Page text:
As it turns out, indoor creative placemaking, slightly removed from the place that you are focusing on, is something really special too. Read the rest of this entry »

Eileen Cunniffe

Eileen Cunniffe

In the waning days of 2013, an article in the Philadelphia Inquirer cited examples of performing arts organizations experimenting with curtain times, holding some weeknight performances as early as 6:30 pm instead of the long-accepted standard of 8:00 pm. The reasons given included appealing to younger audiences, who might want to go somewhere else after the show; appealing to older audiences, who might appreciate getting home earlier; and appealing to everyone in between, who might find it easier to hire a babysitter or just to show up for work the next day. One of the early trends from this experimentation is that some midweek performances with earlier curtain times are pulling even with or outpacing once-hot Friday evening ticket sales.

In other words, Friday is the new Tuesday—or maybe Tuesday is the new Friday? Either way, this is as good a place as any to begin the conversation about what constitutes the “new normal” for the nonprofit arts and culture sector and how arts organizations continue to respond to the changing environment in terms of audience behaviors and, in the wake of the Great Recession, evolving funder behaviors, too.

Looking back at 2013, it was in many ways a year of contradictory trends in the arts sector: two steps forward, one step back, or perhaps the other way around. Growth, contraction, innovation, struggle, resurrection, collapse. Read the rest of this entry »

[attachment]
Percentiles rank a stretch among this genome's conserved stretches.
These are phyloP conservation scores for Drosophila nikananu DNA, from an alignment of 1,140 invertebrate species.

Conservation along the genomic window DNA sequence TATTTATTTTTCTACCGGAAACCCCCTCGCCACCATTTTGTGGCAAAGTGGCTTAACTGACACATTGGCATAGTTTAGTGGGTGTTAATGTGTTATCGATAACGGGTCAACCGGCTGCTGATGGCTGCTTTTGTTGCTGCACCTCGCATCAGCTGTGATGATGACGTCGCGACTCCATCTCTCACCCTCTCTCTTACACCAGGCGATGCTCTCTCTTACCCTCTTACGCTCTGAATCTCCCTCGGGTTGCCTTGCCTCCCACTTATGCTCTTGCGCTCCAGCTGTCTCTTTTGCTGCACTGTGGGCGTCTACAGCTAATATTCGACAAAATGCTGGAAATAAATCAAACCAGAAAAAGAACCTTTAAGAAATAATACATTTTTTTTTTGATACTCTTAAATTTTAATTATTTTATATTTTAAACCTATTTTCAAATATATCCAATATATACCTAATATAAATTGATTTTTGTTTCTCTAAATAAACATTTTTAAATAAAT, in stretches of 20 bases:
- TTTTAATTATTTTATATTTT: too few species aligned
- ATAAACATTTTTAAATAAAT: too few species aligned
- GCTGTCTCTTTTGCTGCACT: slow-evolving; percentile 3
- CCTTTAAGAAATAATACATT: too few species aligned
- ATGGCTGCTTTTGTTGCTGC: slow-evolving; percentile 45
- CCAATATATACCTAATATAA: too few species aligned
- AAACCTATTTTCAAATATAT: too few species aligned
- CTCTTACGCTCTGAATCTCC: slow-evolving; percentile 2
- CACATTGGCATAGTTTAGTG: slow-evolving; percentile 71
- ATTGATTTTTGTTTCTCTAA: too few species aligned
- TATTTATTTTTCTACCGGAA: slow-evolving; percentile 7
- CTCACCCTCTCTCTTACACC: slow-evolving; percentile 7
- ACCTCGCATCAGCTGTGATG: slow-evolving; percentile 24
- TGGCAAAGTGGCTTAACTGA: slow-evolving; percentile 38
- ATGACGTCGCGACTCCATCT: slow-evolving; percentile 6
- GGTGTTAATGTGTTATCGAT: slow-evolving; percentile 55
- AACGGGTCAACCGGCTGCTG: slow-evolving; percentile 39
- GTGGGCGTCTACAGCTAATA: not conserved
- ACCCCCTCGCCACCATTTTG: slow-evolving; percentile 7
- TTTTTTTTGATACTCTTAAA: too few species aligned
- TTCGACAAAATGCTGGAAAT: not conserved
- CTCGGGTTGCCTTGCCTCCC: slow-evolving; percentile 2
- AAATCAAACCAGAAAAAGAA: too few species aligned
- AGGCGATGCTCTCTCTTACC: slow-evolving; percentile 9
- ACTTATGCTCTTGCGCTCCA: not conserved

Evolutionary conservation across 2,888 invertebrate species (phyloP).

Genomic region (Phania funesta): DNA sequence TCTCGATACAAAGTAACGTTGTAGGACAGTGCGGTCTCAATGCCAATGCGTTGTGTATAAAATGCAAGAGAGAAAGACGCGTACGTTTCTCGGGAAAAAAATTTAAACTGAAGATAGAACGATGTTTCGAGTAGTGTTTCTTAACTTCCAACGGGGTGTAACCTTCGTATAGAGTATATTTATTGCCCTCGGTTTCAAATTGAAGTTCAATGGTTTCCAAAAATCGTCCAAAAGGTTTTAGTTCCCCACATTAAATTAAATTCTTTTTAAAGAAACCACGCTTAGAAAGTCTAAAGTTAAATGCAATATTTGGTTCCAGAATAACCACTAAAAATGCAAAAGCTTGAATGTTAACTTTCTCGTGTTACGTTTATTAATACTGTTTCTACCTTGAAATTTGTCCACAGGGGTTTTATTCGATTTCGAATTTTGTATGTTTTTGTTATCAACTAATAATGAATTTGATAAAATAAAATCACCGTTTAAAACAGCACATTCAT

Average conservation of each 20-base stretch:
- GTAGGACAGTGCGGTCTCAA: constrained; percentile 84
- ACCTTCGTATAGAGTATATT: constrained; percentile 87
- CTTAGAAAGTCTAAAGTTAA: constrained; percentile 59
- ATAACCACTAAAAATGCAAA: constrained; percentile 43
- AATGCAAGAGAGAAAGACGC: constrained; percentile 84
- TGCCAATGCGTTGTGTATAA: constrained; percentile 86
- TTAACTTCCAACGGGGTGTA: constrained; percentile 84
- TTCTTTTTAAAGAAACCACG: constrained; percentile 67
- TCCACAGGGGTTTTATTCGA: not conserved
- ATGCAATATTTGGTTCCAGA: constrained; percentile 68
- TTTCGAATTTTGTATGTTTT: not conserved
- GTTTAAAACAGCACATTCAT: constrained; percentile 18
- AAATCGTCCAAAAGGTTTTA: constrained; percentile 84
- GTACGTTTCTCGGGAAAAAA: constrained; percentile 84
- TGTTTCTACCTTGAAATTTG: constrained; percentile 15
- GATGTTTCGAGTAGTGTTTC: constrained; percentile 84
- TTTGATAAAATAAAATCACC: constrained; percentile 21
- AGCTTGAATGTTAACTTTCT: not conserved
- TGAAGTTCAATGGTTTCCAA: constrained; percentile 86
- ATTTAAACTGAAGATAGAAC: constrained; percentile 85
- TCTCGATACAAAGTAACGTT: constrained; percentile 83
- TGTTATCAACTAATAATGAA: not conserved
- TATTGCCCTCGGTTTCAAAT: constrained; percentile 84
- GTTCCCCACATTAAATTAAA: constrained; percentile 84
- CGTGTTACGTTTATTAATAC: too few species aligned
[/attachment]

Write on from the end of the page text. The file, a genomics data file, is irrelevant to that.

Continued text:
A Conversation with Community Advocate John Davis

Posted by Lindsay Sheridan On October - 23 - 2013
Lindsay Sheridan

Lindsay Sheridan

John Davis

John Davis

Note: an abridged version of “Teaching Moments” from this interview, conducted by our former intern Lindsay Sheridan, was published in Arts Link, the quarterly membership publication of Americans for the Arts. John Davis is the Executive Director of Lanesboro Arts Center.

LINDSAY SHERIDAN: What is your personal arts history and educational background?

JOHN DAVIS: From a very early age, my mom was supportive of my interest in the arts. We lived in Minneapolis, and I grew up with her taking me to all the museums there. I went to college at the Minneapolis College of Art and Design, so my background is in fine art and design. I studied graphic design and industrial design, but ended up taking classes in painting and sculpture. I pretty much love all aspects of the arts.

SHERIDAN: Is there an arts leader or community advocate who helped you hone your interests at a young age and develop your own career? 

DAVIS: In college I took a class on creative problem solving, and my professor was a man named Jerry Allen. I began using the principles he taught us as an approach to community development and arts administration years later in my career. I think that class and that professor were really pivotal for me. He taught us that anything was possible, and that mindset, especially when working in a rural area, is extremely valuable.  Professor Allen is definitely the first person that comes to mind when I think of people who have helped me develop a leadership philosophy.

SHERIDAN: What drove you to want to become community advocate?

DAVIS: Living in a small town, one tends to be more aware of the need for advocacy. After 25 years of living in rural communities, it’s not really a choice–one has to be an advocate. I think what that means is speaking out for others in the community and giving them a voice. It means advocating for accessibility, advocating for innovation, and advocating for the recognition that there’s value in your community, no matter what size it is. And I believe that really translates from rural small towns to metropolitan big cities.

Read the rest of this entry »